Depending on the severity, a cyber breach can significantly damage a creative’s reputation and client trust. If a creative agency or professional is found to have their digital infrastructure hacked, it could send a message that they do not value security highly. As such, existing and prospective clients may prove more hesitant to work with a creative whose security has been compromised, even if they have addressed that it’s happened. Sensitive or classified client project or product information may be entrusted to a creative and if that system is breached, it could spell disaster for the client. The knock-on effect that a breach can have on a client-supplier relationship is worth paying heed to.

  1. Emerging threats in the digital art space

Emerging markets like blockchain-based digital art platforms and NFTs (non-fungible tokens) introduce a wealth of new cyber security challenges for creatives. The perceived value of art can instigate widespread theft and compromise of both the art itself and the creator’s online presence. Hackers may target those working in NFTs as they know that artists may not be overly familiar with the threat landscape or best practices. They can therefore often gain control of a victim’s assets through carefully crafted phishing campaigns via email or social media.

Steps to protect creative work and online reputation

To mitigate common risks such as ransomware, phishing, malware, and social engineering that pose dangers to your creative assets, it’s vital to prioritize cyber hygiene from the outset. The best part is that artists and creative professionals don’t have to spend through the nose to achieve a stronger security posture and ensure the long-term stability of their work, reputation, and relationships.

  1. Strong password policies & MFA

The first step is to implement a strong, unique password policy across all your internal accounts, backed up by multi-factor authentication (MFA). Mandate that all clients that require access to shared drives and assets create unique logins and strong passwords containing a mixture of capital and lowercase letters, numbers, and special characters, to make compromise harder. 

Consider using an approved password manager to generate and store complex passwords and be sure to review access permissions for all collaborators regularly.

  1. Deploy secure backup solutions

The importance of secure cloud-based and off-site backups is well-documented. Regularly backup all digital files, client data, ongoing projects, together with business and financial records

Using an approved, reputable cloud storage solution that offers robust security features, round-the-clock support, and managed updates and patching will help to ensure data integrity. To achieve complete peace of mind, however, consider investing in dedicated external servers and hard drives that can offer an additional layer of protection.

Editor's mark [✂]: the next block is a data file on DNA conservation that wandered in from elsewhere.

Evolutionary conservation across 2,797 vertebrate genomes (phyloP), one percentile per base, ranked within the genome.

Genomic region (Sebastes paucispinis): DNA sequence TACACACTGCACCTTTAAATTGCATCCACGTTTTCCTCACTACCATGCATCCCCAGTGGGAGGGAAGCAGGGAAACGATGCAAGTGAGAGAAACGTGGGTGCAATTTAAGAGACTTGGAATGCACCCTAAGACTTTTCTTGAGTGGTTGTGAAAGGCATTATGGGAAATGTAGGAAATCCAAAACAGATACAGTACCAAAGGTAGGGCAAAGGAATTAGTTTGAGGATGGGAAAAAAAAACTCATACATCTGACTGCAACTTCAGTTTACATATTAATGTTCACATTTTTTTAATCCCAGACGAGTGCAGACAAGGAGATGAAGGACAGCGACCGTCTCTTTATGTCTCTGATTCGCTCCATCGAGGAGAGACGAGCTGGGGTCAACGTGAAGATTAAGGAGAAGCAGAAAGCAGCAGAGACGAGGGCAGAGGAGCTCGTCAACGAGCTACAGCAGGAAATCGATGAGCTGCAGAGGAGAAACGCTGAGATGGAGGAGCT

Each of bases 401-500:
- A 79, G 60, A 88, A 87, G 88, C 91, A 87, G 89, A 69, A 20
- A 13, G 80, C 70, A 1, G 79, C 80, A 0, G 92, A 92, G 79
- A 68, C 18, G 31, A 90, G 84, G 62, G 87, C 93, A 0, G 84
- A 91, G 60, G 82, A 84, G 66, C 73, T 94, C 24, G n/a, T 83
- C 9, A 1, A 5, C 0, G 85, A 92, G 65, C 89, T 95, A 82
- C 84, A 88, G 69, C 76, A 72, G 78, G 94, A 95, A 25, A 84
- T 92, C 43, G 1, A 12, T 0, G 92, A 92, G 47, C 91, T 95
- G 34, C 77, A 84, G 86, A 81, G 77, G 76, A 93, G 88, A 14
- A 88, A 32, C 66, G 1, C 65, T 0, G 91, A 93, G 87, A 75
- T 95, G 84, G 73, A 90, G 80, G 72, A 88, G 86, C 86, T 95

1. Social engineering awareness training

Train yourself - and your team, if applicable - on the best ways to recognise phishing attempts, malicious links, and other common social engineering tactics. Education is the best weapon you can have in your arsenal.

Train yourself and your team to recognize phishing attempts, malicious links, and other social engineering tactics. Equipping yourself with some essential skills can help verify email message authenticity and security before immediately and instinctively responding or taking action.

  1. Reliable protection software and policies

Invest in stable, enterprise-grade antivirus and malware protection software to ensure the safety of all systems, applications and files. Make sure to keep all digital tools and platforms updated with security patches, and consider engaging with other vendors if certain apps and tools are no longer supported. 

Consider consulting with third-party cyber security consultants to conduct risk assessments and develop a comprehensive incident response plan. Make sure to explore cyber insurance policies that can help mitigate and minimize the financial impact of a breach or attack.

The growing prevalence of cyber security threats and third-party attacks poses a range of obstacles for artists and creative professionals across all marketing disciplines. The digital nature of modern creative services leaves these individuals and their work vulnerable to a range of malicious attacks. However, by proactively preparing and embracing a security-first mindset, creatives can safeguard their assets, presence, relationships, and reputation, thereby maintaining a much-needed competitive edge in the market today.